Dealing with Regrets (discontinued perfumes and others)

When I was younger, the first perfume which enamoured me was Crabtree & Evelyn’s Evelyn Rose.

Evelyn Rose was a delightful pink bouquet of Evelyn roses surrounded by a bed of luscious sweet peach and peony petals. There was a beautiful, soapy warmth to this fragrance that made me feel clean, feminine and luxurious. ImageIts beautiful clear glass flacon and silver wordings only served to strengthen its beauty.

Two years ago, I saw that it was on 30% promotion. Since I loved this beauty, I jumped upon the chance to grab a bottle. I remembered how there were only two bottles left on the shelves.

Now, Evelyn Rose has been reformulated. The new version is a hideous abomination – a light citrus Evelyn rose scent that does not exude any of the loving characteristics of its predecessor. I was enraged. I was sad. And most of all, I was living in regret.

Regret, that I did not buy more of it.

Regret, that I would outlive it.

Sure, a perfume bottle lasts for years and years on average for me since I rarely use it. But the idea that once I ran out of it, I would never, ever get to smell such a smell again, made me feeling sorrowful.

Just like other incidents in life, there is no turning back. You never know when things are gone for good.

For me, Evelyn Rose’s reformulation is a minor regret which occasionally tugs on my heartstrings. There are bigger regrets in life, which can range from things like a friend you used to have, or the person you wished you cherished better when they were alive. There were friends I thought we would stick together throughout our growing up years, only to have me realising that I was the only one trying to maintain the relationship. There were loved ones I wished I were nicer towards (I am prone to little bouts of tantrums and lack of sympathy) when they were alive.

Thinking of things like these can be depressing, but it also serves as a reminder that our short lifetimes should be put to better use.

Time and tide waits for no man.

For now, I’m hunting down every possible source of Evelyn Rose perfumes that aren’t exorbitantly priced and also keeping backups of perfumes I know are getting discontinued. They’re an expensive hobby to me, but hey, I only have one life so why not just indulge in a bit of something I find happiness?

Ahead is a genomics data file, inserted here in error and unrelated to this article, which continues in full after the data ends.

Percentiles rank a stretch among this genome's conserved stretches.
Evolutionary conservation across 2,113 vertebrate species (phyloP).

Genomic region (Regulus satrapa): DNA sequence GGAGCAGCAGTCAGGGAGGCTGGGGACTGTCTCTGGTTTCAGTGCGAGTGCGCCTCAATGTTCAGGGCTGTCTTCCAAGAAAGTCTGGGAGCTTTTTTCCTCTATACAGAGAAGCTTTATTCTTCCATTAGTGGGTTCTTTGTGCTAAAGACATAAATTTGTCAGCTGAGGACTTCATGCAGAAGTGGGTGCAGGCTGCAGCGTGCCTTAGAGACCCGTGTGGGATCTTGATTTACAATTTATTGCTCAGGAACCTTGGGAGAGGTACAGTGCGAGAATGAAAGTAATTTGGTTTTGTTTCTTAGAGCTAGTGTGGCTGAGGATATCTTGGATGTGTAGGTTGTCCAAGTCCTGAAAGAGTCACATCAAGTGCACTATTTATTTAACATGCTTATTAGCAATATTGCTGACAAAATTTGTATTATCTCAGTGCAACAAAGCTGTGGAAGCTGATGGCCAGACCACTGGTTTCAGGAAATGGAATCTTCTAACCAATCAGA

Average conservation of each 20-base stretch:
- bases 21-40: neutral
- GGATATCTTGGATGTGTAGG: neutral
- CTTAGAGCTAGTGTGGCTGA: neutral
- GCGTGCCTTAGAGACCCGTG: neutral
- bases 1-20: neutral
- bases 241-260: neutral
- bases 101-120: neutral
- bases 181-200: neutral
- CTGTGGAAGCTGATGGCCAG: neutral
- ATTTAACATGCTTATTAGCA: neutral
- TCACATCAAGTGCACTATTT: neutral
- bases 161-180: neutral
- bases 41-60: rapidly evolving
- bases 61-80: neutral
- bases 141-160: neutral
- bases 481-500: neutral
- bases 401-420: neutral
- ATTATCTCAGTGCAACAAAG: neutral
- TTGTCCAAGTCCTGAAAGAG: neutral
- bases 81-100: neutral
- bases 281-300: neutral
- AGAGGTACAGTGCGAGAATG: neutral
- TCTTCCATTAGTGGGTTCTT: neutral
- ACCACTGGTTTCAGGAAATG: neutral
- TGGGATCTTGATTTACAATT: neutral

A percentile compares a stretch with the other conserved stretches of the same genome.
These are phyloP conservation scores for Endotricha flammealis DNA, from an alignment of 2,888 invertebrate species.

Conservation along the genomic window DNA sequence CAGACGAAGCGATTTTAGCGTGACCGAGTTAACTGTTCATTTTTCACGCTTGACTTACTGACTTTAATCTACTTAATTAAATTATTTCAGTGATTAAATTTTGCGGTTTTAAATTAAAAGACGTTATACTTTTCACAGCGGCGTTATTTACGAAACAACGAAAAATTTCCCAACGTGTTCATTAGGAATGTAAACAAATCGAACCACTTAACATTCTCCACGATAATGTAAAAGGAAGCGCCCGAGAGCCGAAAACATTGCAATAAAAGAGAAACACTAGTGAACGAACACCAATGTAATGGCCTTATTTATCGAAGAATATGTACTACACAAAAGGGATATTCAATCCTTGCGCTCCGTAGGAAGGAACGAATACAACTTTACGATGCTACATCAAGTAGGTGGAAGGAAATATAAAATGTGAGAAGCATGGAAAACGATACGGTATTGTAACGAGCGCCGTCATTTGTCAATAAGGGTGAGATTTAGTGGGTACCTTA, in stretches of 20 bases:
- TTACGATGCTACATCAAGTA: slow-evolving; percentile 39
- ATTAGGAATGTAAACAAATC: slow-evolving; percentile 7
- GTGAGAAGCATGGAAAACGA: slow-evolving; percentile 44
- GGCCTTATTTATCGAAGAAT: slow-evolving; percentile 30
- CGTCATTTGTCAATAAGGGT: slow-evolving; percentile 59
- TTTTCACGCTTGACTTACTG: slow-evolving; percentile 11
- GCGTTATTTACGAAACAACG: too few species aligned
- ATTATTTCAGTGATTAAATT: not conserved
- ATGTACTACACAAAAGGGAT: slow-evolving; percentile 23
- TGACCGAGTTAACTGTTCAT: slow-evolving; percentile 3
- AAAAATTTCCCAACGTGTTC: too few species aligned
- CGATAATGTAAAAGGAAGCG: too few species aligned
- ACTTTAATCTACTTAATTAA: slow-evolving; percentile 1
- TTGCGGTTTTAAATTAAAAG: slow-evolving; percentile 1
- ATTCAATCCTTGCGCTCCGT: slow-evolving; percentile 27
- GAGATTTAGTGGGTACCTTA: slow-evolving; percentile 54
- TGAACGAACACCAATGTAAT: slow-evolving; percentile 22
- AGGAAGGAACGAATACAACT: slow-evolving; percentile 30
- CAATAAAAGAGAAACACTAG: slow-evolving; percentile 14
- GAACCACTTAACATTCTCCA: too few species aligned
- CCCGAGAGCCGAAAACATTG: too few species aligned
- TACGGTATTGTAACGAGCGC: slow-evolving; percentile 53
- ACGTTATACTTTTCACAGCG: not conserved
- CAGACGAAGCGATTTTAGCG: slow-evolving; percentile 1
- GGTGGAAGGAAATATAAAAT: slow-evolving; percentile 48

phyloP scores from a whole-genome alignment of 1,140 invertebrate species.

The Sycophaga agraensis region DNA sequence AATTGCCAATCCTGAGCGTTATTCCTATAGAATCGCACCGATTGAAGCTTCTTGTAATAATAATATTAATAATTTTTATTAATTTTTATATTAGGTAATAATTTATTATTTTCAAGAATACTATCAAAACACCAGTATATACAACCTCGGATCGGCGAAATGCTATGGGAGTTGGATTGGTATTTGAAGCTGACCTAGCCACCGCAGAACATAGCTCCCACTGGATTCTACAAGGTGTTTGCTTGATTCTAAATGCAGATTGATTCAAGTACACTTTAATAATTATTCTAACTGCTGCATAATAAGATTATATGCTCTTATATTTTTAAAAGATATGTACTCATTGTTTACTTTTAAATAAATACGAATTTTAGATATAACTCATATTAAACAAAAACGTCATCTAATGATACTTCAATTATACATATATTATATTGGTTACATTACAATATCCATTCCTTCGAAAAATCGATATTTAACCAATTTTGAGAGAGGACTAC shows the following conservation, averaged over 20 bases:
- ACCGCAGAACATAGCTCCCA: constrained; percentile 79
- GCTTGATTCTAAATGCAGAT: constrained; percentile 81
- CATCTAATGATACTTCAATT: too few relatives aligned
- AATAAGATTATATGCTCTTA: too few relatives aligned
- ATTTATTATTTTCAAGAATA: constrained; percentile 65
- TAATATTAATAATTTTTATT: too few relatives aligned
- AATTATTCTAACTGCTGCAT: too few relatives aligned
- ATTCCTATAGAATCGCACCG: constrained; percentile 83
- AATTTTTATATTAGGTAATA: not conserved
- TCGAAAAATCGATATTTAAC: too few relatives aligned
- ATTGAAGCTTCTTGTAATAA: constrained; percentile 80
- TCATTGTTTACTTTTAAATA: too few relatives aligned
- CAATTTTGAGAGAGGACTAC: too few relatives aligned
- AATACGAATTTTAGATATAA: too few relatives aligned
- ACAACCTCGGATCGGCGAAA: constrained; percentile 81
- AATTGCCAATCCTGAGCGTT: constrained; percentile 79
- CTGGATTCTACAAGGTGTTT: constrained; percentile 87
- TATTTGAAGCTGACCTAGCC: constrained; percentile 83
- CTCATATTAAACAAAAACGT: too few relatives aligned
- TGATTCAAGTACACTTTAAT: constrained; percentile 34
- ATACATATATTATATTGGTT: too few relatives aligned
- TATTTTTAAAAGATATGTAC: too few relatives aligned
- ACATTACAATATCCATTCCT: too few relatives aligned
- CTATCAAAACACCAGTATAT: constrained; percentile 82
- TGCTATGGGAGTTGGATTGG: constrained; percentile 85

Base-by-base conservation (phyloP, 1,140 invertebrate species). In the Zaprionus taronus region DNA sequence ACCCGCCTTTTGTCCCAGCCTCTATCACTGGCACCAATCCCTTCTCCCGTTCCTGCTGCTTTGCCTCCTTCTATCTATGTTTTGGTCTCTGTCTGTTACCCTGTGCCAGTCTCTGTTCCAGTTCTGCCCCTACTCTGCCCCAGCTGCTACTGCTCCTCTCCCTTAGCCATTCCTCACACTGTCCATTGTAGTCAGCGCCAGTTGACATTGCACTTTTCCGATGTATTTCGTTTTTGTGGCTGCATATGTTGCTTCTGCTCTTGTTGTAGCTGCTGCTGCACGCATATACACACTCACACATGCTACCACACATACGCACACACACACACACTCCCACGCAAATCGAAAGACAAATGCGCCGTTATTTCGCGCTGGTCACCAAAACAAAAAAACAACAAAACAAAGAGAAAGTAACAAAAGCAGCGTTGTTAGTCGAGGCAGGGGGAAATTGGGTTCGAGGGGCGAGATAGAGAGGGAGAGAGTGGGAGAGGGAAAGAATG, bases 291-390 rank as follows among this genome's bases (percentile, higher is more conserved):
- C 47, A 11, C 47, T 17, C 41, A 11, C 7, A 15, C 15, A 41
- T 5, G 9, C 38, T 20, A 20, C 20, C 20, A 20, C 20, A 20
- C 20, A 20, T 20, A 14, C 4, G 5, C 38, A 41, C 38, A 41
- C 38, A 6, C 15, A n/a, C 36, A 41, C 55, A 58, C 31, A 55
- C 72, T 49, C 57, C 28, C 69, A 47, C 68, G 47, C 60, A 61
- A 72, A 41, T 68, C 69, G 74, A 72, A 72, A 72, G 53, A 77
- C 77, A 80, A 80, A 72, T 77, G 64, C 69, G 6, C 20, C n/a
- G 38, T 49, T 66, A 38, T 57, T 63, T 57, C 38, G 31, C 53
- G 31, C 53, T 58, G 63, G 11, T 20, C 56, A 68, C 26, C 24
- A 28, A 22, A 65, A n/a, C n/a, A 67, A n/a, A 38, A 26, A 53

I love roses. I’m gonna delight myself in that little piece of heaven.
Image from google

How YOLO isn’t just an annoying teenage phrase


Tell me this doesn’t annoy you and I’ll smack you silly.

YOLO – You Only Live Once, a term overused by teenagers and insane people doing utterly reckless actions on social media.

I used to scorn this ridiculous phrase. Thumb my nose at it. It is akin to some sort of self-assumed immunity from responsibility once this grand phrase is uttered. You may now descend into the hall of crazy antics, my good not-so-logical fellow human being!

Yet, after a series of happenings in these few years, I saw this phrase in a different – and more acceptable – light.

Yesterday was the last day of my neighbour’s funeral wake. He was a very nice uncle and at the young age of 60 years old. Just three weeks ago, he saw his 30-year-old eldest son get married, an extremely joyous occasion with a congregation of ah bengs and other happy-smoking friends. A mere 8 months ago, he went through a heart bypass surgery which diminished much of his strength. I remembered seeing him after his surgery, how swollen and puffy his face looked and how it scared and saddened me. My neighbour was an “Ah beng” at heart and he used to be brazen alongside his “ah lian” wife. But they were always so polite with my family. He fought in his newspaper distribution business and I was told  his newspaper empire had expanded well into heartland shops.

He had only begun to enjoy his retirement.

But his life was robbed in a matter of a short 3 days.

My neighbour died due to the flesh-eating bacteria. He complained of excruciating pain in his lower thighs but saw a doctor only after 2 days. By then, the virus had spread to all parts of his body and he was gone, just a day later. He died from multiple organ failure. I found myself crying at how tragic this is. I saw how his wife teared up upon seeing us. Her stoic front at the funeral reception eroded when my mother gave her a hug. She spoke of her efforts to ensure that my neighbour’s skin was always well moisturised and free from wounds that could cause serious infection for his weakened body. Yet, the only time she found a small nick on his leg was perhaps the time the fatal virus got into his body.

They never knew how he got the cut, nor where the virus could have originated from.

That is just one incident that has reminded me of how transient Life is. How we human beings, despite our arrogance regarding our progress, is ultimately at the mercy of Death.

I have experienced many more heart-breaking incidents happening these few years that glaringly screams to me that I should cherish my life. You never know when your chance at living will expire.

So, go tell the ones you love that you love them.

Go hug that pet cat of yours and smother it with kisses.

Go erase your regrets and live for the future.

Because, YOLO.